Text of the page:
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Islamic Education Around the World: Commonalities and Varieties

Living reference work entry
Part of the International Handbooks of Religion and Education book series (IHRE, volume 7)

Abstract

This introduction takes a comparative perspective, which implies that certain elements of the various types of Islamic education around the world are compared. This perspective focuses mainly on the development of Islamic education in interaction with the state and state-funded education. Such perspective may be made at the cost of other similarities and differences, resulting in omission of certain aspects. The aspects studied here are the following ones: (a) whether compulsory education is allowed to take place in non-recognized private Islamic education; (b) whether the schools are regulated, monitored, or inspected; (c) whether Islamic schools are subsidized by the state; (d) whether Muslim and other private schools have to apply a national curriculum; (e) whether students in private (including Muslim) schools acquire a diploma that is valid for further education in other schools or in the labor market; and (f) whether state-run schools teach Islamic subjects.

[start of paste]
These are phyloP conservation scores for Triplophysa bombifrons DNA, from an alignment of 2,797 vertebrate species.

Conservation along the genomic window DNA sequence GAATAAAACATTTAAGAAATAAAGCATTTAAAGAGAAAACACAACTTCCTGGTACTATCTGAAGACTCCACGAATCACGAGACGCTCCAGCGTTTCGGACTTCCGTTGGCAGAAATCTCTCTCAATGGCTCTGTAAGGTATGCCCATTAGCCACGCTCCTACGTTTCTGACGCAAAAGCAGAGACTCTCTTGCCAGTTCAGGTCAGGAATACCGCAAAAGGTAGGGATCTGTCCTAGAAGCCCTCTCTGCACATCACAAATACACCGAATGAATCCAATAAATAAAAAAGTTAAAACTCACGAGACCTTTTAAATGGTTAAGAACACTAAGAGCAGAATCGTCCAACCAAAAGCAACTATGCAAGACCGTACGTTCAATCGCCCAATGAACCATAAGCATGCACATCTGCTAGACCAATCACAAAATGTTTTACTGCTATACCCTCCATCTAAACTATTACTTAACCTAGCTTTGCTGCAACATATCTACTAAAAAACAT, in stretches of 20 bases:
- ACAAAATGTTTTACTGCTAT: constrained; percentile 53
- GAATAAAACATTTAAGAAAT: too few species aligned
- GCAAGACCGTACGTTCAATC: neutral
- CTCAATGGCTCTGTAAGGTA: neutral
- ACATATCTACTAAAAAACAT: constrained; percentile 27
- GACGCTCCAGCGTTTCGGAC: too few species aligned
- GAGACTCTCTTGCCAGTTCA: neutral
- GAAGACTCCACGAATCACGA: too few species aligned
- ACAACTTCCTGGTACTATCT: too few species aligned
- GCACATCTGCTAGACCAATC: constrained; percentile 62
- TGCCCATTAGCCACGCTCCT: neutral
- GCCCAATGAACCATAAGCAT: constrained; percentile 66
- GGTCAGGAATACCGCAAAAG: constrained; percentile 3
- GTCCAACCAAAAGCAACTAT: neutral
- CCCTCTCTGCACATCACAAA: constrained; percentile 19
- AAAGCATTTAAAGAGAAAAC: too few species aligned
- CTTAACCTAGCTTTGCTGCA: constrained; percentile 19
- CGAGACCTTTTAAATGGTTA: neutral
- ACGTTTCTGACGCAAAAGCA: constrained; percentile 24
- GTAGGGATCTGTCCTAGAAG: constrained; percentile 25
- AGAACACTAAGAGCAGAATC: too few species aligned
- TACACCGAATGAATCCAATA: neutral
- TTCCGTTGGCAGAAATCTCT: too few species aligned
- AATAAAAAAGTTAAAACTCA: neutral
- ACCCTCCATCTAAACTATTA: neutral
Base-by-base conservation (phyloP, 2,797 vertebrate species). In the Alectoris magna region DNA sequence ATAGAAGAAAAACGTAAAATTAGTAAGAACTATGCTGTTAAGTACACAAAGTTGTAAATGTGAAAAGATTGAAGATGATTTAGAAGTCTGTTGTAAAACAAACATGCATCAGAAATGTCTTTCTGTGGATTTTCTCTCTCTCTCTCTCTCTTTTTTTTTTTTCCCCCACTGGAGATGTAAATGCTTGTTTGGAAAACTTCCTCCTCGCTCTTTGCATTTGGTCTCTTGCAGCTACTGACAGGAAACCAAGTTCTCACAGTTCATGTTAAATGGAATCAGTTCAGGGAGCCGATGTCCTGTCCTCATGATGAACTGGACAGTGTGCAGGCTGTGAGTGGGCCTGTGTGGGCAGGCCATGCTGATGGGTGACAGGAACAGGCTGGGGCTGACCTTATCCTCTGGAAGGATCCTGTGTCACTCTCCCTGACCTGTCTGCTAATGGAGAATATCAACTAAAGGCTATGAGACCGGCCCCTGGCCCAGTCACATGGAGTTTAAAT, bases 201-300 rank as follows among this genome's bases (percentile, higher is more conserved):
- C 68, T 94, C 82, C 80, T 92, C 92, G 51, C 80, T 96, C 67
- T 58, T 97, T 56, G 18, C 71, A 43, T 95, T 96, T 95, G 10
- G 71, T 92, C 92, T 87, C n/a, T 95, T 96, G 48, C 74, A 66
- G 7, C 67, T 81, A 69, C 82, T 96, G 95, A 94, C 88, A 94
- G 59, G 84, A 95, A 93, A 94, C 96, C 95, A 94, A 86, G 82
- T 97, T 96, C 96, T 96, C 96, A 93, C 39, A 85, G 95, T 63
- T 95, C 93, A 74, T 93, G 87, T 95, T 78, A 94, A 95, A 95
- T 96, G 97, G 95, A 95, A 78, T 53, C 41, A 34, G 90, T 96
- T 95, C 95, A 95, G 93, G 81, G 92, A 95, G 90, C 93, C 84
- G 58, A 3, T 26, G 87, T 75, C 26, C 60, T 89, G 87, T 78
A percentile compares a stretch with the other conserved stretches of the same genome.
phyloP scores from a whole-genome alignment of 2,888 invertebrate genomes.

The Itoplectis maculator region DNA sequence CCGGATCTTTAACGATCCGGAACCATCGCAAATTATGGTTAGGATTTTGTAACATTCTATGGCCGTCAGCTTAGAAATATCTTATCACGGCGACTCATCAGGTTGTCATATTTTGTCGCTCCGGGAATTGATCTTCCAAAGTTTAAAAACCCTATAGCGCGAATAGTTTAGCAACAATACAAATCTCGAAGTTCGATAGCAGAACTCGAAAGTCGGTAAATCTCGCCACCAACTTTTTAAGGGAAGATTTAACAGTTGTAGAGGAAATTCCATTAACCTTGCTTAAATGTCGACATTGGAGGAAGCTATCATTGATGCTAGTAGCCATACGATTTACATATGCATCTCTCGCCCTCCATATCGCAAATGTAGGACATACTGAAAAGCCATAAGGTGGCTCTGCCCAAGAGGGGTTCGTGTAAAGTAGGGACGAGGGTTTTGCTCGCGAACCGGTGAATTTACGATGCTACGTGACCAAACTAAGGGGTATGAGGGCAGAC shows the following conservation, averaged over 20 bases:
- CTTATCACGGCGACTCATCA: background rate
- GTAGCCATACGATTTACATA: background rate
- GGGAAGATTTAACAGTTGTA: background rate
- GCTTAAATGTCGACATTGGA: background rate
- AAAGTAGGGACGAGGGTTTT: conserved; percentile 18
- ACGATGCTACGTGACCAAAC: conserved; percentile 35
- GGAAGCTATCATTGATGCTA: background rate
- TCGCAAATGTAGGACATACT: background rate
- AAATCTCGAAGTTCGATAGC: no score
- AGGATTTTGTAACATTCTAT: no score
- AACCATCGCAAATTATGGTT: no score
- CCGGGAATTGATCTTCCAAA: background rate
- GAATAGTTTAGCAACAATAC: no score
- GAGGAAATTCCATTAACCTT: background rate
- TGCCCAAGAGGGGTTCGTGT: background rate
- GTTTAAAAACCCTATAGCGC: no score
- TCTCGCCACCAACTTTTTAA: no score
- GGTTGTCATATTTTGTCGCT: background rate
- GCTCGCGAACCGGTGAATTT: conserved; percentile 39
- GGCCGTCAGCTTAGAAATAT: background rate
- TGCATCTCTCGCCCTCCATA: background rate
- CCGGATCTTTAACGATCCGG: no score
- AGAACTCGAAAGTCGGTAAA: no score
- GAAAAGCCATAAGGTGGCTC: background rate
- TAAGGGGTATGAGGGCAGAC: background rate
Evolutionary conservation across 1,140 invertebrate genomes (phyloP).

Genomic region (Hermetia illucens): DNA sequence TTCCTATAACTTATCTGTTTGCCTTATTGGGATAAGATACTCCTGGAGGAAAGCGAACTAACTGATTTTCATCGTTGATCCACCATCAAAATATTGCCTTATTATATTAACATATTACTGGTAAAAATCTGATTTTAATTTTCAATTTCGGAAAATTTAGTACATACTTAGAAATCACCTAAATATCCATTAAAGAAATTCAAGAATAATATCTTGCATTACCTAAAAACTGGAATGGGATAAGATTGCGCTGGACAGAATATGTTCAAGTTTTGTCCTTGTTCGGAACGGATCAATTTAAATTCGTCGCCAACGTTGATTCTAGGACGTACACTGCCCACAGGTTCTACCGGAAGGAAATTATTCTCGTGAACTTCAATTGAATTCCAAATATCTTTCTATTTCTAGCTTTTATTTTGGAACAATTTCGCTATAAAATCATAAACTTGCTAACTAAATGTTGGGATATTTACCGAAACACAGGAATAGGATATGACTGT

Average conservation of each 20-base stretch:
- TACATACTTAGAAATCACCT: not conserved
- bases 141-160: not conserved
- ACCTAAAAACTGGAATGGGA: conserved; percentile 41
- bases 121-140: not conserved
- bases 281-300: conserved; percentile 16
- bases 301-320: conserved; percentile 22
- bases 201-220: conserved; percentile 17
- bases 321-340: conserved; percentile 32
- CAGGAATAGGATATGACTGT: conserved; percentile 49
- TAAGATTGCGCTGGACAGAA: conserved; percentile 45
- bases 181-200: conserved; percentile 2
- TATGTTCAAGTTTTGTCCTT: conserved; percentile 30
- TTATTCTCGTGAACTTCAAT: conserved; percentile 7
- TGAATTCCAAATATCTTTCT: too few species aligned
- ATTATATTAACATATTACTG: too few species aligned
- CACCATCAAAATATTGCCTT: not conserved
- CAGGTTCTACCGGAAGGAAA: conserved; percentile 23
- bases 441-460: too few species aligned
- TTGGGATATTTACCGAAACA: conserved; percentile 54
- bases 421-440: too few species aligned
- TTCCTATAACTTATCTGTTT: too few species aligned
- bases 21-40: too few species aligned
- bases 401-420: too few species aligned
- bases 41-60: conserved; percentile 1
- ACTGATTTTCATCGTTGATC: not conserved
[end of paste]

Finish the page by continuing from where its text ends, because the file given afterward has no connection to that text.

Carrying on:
The introduction includes the countries presented in Section III but also compares these countries with some others, such as Islamic education in Australia.

Keywords

Comparison  Islamic subjects Muslim/Islamic education Private schools  Public schools Recognized schools Regulation Subsidy 

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Copyright information

© Springer International Publishing AG 2017

Authors and Affiliations

  1. 1.Department of EducationStockholm UniversityStockholmSweden

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